Kintyre to miss out in Argyll and Bute’s national park bid
IT SEEMS that Kintyre has been excluded from Argyll and Bute council’s plans to create Britain’s largest national park.
The council has created a planning blueprint with details of a massive conservation area covering many of the region’s islands, but neglecting Argyll’s mainland attractions.
Covering more than 6,863km2, the proposed park would be Scotland’s third and largest national park, bigger than both Loch Lomond and the Trossachs and the Cairngorms, which is currently the UK’s largest. Pembrokeshire Coast National Park, which covers an area of 620km2 of cliffs, beaches, harbours and coves, is described as: ‘Britain’s only fully coastal national park.’
Included in the Argyll and Bute Council’s main issues report, the coastal and marine Argyll and Islands National Park proposal is part of a public consultation seeking to explore what could be contained in the local development plan, when it is produced, by asking questions about how the next plan would vary from the current one.
An Argyll and Bute Council spokesperson said: ‘The questions relating to a potential national park seek views on whether the council should, or should not, actively explore the potential for a national park in the future.
‘The mapped proposals are indicative and we are encouraging public views on the potential extent of any possible national park.’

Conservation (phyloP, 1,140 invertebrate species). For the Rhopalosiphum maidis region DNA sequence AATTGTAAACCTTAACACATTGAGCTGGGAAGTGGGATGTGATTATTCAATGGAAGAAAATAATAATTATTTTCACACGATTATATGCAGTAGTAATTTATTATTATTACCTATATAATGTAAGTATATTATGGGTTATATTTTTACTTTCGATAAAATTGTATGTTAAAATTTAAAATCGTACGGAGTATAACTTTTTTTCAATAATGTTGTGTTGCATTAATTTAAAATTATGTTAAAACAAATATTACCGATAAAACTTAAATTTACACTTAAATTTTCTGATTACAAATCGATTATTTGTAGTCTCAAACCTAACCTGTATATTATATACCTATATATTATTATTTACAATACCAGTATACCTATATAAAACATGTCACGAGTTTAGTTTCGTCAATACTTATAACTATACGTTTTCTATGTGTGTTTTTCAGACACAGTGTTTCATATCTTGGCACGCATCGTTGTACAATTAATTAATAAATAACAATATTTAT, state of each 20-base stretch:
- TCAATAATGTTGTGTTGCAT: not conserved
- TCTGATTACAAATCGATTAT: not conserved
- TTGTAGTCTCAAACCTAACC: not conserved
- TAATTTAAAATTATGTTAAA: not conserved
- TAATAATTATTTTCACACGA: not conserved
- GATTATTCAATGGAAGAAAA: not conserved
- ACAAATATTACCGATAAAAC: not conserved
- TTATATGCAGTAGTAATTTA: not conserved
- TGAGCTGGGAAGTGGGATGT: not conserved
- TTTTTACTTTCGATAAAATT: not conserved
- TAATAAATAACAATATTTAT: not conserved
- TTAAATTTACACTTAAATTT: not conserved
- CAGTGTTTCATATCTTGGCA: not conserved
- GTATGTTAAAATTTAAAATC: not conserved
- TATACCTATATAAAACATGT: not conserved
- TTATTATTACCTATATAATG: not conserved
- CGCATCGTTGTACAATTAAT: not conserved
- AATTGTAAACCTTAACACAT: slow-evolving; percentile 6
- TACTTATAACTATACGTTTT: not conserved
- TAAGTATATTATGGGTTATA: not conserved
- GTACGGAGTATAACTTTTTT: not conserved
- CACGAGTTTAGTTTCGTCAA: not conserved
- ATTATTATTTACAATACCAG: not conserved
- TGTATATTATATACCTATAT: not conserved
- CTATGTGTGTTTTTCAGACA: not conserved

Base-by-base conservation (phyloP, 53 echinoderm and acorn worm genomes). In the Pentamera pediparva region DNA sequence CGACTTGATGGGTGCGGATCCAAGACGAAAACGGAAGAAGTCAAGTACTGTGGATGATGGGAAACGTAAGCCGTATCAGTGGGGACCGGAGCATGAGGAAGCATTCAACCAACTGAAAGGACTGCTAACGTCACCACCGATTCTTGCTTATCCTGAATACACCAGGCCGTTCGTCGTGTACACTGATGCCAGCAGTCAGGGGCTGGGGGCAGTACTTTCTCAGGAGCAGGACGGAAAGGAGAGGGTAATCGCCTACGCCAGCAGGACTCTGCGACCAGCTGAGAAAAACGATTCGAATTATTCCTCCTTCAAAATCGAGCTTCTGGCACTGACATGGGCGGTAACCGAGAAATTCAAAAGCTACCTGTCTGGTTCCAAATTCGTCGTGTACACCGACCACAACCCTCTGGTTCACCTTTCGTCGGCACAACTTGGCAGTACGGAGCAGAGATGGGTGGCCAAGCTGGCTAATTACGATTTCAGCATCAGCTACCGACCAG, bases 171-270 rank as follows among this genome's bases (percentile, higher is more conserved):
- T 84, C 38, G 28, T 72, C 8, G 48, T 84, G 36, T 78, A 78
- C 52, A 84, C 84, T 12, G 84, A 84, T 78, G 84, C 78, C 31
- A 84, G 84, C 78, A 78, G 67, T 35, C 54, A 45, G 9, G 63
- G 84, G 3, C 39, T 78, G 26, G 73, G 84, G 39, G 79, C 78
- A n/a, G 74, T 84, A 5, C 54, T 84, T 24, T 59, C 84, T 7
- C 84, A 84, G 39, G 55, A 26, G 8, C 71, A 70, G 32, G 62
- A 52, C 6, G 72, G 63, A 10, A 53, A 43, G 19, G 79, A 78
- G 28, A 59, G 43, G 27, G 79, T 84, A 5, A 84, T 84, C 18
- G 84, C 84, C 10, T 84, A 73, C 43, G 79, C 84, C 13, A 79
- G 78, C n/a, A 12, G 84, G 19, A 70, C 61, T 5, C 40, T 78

The council’s proposal suggests that some of the benefits of national park status include bringing more visitors to remote areas, benefiting tourism, generating a focus on active conservation management and direct and indirect employment, but acknowledges that cost may be a deterrent.
The estimated cost of creating a national park is around £7 million, and Argyll and Bute Council’s document admits that a potential negative could be: ‘The costly creation of another regulatory body and the bureaucracy that entails.’
A council spokesperson added: ‘If the question about a national park receives a positive response, then part of actively exploring the potential would involve any financial considerations.’
Building developments in national parks are restricted, so one possibility is that the council did not want to limit the industrial developments, such as wind farms and fish farms by siting the national park on the mainland.
Members of the public have until December 11 to take part in the consultation, and can access the online forms by visiting the council’s website.
A classic yacht in Tobermory harbour which would be part of the proposed national park.
Ben More and A’Choich are reflected in Loch Scridain from Penygheal on the Isle of Mull.